Three Trendy Upset Picks Fall Short. In any given year, there are a few matchups where you feel confident enough, matchup-wise, to pull the trigger on a brave and courageous high seed victory. I heard a wide selection of suggested first-round knock offs in the lead up to Thursday, and three of the most frequent were (11) Bucknell over (6) Butler, (14) Davidson over (3) Marquette and (11) Belmont over (6) Arizona. All of which seemed very reasonable for different reasons: Mike Muscala can really work the paint; Davidson boasts one of the better frontlines in the country along with an elite in-game coach; Belmont is almost perennially Tournament-worthy under Rick Byrd. I wouldn’t have been shocked in the least to see any of those dominoes fall. None of them did, only Davidson really came close and now those doubted favorites (Butler, Marquette, Arizona) can press forward without the burden of potential first-round upset embarrassment.
Not So Efficient Now, Pitt. According to Ken Pomeroy’s win prediction formula, Pittsburgh went into Thursday’s 8-9 game against Wichita State with a 73 percent chance of advancing. Pomeroy’s efficiency ranks have recommended the Panthers all season (they ranked eighth as of Thursday in his per-possession database), and many data-savvy bracketeerists took that as a cue to simply and heedlessly push Pitt on through to a third-round matchup with Gonzaga, where Jamie Dixon’s team would give the Zags all kinds of physicality matchup issues. The only problem? The Shockers, ranked 34th in Pomeroy’s system, were more efficient than Pitt in every conceivable way throughout their 40-minute second-round tussle, and after an 18-point win it is Wichita, not the Panthers, who will get a clean shot at dropping the Zags this weekend.
The Point Guard Duel That Wasn’t. More than a genuine interest in seeing whether South Dakota State could pull off an unlikely upset of three-seed Michigan Thursday night, there was considerable buzz about what Nate Wolters – a semi-nationally known lead guard with an alluring all-around game – could conjure up against consensus First Team All-American and projected first-round draft pick Trey Burke. Fans were expecting a back-and-forth, individual, put-the-team-on-my-back kind of PG battle; this was Wolters’ night. It never materialized. Burke finished with just six points on 2-of-12 shooting and Wolters dropped 10 while making just three of 14 field goal attempts. The game itself was competitive going into the half, but without Wolters doing crazy, Wolters-like, 53-point things, the Jackrabbits never really stood a chance. The point guard battle of the Tournament was a dud and the game wasn’t much better.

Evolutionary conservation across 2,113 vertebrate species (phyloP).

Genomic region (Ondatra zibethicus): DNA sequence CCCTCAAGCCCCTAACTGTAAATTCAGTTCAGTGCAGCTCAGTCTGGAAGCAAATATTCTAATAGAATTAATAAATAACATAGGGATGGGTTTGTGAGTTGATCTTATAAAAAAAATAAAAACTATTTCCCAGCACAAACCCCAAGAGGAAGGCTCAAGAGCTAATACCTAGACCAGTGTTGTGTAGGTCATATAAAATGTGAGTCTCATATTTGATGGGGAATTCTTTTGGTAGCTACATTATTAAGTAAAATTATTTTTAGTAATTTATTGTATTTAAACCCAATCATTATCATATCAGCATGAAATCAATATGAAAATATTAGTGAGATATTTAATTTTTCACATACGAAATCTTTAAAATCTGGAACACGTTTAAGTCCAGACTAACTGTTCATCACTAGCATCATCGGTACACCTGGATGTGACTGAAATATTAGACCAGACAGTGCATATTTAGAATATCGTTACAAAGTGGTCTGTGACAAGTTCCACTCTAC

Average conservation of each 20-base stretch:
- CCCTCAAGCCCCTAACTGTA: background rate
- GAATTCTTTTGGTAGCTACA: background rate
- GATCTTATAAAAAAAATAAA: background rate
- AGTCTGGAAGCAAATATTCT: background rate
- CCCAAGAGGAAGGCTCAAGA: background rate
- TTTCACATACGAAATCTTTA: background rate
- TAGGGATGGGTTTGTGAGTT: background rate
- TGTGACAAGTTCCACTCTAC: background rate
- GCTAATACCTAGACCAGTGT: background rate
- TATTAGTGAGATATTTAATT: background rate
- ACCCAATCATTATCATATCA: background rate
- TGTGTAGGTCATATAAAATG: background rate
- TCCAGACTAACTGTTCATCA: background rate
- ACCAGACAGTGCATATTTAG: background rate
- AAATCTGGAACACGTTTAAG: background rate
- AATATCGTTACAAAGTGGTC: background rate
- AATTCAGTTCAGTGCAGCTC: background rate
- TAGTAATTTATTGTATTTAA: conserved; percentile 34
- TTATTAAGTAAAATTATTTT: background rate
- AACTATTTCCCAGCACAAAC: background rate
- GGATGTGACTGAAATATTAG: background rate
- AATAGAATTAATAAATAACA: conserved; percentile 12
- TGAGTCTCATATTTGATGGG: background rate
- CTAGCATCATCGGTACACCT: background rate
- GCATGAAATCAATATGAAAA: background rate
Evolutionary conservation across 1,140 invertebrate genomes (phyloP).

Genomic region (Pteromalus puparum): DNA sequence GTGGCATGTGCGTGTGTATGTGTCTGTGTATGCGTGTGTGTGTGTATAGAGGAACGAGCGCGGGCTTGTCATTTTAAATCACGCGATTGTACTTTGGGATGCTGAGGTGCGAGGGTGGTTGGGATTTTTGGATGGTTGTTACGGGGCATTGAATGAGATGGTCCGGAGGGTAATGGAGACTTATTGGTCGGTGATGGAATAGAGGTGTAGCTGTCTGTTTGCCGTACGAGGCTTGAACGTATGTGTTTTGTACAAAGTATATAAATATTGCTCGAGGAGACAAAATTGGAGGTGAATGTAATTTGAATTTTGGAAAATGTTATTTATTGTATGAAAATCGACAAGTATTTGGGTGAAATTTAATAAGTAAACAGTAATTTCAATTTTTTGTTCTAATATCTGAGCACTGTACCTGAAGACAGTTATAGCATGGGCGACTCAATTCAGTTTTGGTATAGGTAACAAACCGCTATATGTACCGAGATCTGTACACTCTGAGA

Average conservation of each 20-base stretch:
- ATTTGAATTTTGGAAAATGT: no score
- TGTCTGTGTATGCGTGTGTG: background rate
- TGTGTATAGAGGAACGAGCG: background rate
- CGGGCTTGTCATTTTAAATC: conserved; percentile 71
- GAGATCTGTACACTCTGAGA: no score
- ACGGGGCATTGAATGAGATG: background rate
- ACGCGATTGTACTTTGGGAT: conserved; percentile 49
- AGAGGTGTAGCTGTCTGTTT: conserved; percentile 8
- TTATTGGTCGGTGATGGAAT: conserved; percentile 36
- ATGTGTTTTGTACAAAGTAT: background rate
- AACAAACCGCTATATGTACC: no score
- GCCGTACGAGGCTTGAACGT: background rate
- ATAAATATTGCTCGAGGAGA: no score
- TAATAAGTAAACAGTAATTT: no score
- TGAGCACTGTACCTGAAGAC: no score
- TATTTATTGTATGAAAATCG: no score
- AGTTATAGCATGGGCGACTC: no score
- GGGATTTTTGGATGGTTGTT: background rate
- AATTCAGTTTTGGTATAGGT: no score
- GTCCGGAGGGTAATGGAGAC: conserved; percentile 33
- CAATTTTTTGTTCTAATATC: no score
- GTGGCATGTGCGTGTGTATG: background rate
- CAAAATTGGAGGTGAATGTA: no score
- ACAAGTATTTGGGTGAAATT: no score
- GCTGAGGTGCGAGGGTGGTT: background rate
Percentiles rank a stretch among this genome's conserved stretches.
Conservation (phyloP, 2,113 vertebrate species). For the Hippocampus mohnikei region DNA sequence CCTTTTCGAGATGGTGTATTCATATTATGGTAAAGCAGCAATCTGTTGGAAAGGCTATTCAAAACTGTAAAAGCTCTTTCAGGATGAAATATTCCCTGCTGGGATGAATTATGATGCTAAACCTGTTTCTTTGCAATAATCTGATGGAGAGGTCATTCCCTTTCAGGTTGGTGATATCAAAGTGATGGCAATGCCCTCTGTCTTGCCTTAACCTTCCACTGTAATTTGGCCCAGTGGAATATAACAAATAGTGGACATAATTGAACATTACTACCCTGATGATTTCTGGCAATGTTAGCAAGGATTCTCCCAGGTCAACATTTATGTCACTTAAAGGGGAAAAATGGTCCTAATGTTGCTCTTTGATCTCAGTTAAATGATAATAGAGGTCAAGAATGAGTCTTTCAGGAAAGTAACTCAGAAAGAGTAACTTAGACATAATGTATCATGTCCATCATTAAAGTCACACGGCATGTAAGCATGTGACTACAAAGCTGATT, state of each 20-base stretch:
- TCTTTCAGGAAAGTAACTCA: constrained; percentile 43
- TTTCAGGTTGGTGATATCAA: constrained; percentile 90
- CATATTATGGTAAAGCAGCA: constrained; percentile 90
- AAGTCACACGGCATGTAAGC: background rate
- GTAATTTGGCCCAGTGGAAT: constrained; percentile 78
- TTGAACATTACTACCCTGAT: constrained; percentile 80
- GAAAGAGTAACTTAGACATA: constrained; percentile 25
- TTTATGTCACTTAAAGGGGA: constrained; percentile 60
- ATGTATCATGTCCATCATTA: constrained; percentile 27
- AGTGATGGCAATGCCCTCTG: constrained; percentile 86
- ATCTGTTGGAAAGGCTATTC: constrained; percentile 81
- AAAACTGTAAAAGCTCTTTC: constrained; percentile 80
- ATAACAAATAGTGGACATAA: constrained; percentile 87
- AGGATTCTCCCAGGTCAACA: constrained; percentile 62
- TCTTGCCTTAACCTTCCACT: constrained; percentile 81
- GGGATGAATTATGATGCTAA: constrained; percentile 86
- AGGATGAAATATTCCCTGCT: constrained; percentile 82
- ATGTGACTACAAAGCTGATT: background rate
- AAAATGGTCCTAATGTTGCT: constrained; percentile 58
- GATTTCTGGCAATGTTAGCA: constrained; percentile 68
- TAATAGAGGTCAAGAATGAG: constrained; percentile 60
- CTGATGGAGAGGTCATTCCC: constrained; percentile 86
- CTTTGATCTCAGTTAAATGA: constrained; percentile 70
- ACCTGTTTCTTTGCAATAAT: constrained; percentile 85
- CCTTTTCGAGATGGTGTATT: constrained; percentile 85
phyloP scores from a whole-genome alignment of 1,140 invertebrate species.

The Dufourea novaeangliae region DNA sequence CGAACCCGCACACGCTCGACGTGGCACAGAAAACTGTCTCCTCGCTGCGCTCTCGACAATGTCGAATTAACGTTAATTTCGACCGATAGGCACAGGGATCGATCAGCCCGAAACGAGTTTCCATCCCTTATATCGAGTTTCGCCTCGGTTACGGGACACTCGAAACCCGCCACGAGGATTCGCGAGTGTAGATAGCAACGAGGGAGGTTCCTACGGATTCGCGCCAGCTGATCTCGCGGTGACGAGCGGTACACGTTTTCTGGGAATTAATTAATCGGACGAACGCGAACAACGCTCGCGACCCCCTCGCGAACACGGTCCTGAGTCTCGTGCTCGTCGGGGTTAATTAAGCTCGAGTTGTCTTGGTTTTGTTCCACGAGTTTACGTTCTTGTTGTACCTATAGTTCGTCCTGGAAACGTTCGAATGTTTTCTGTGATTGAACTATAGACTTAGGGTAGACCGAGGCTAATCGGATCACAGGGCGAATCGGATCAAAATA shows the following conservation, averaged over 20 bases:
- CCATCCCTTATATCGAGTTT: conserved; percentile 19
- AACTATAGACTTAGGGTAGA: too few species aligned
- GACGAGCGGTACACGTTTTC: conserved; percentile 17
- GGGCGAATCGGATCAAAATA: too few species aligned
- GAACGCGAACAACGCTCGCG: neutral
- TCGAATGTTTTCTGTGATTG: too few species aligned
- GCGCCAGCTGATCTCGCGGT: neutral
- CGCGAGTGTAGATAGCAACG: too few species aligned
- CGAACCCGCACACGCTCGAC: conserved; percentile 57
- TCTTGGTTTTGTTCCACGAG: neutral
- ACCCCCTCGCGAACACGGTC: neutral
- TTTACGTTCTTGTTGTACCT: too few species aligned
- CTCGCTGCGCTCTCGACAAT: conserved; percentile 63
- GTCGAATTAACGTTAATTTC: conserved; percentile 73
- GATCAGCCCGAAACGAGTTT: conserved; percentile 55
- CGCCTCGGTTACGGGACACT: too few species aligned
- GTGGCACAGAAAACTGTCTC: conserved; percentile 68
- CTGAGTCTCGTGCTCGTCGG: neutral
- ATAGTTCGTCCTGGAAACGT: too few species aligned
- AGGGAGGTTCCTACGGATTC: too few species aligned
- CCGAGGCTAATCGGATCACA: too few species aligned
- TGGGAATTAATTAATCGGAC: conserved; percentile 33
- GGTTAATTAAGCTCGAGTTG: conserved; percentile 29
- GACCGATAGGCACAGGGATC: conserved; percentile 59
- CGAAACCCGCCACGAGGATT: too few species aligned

Game-Winner of the Night. Everyone’s confident Davidson upset pick looked really convincing for about 35 minutes. Then Marquette shifted gears, found its three-point stroke late and Vander Blue did the rest.
Derrick Nix, Michigan State (NPOY) – The first game on Thursday was not what anyone would call competitive: Nix poured in 23 points and 15 rebounds as the Spartans controlled Valpo throughout.
Dwayne Evans, Saint Louis – A lot of people like Saint Louis as an Elite 8-Final Four-range team. Evans (24 points, six rebounds) gave you no reason to reconsider in Thursday’s stomping of New Mexico State.
Arsalan Kazemi, Oregon – Scoring touch aside, Kazemi affects the game exclusively with his defense and rebounding more than perhaps any other player in this Tournament. His 11-17 double-double Thursday is standard issue evidence.
Dorian Green, Colorado State – Not all of the Mountain West flopped Thursday. UNLV and New Mexico are good as gone, but CSU, thanks in part to Green’s 26 points against Missouri, are gearing up for an intriguing third-round fixure with Louisville.
Kelly Olynyk, Gonzaga – I can’t ignore Olynyk’s 21 points and 10 rebounds – Olynyk has been consistently awesome all season. Whether he can lift the Zags to a win Saturday over Wichita State, I’m not so sure.
Tweet of the night. Beating a rugged three-seed like New Mexico, who many believed actually merited deserved a two-seed, is a huge feat in the moment. It’s even bigger for Harvard in a historical context.
New Mexico just became the Land of Disenchantment. And brackets implode nationwide. Like everybody else on Twitter right now #Harvard
I. Renko is an RTC correspondent. He filed this report from Lexington after Thursday’s Second Round game between Butler and Bucknell. Follow him on Twitter @IRenkoHoops.
Three Key Takeaways: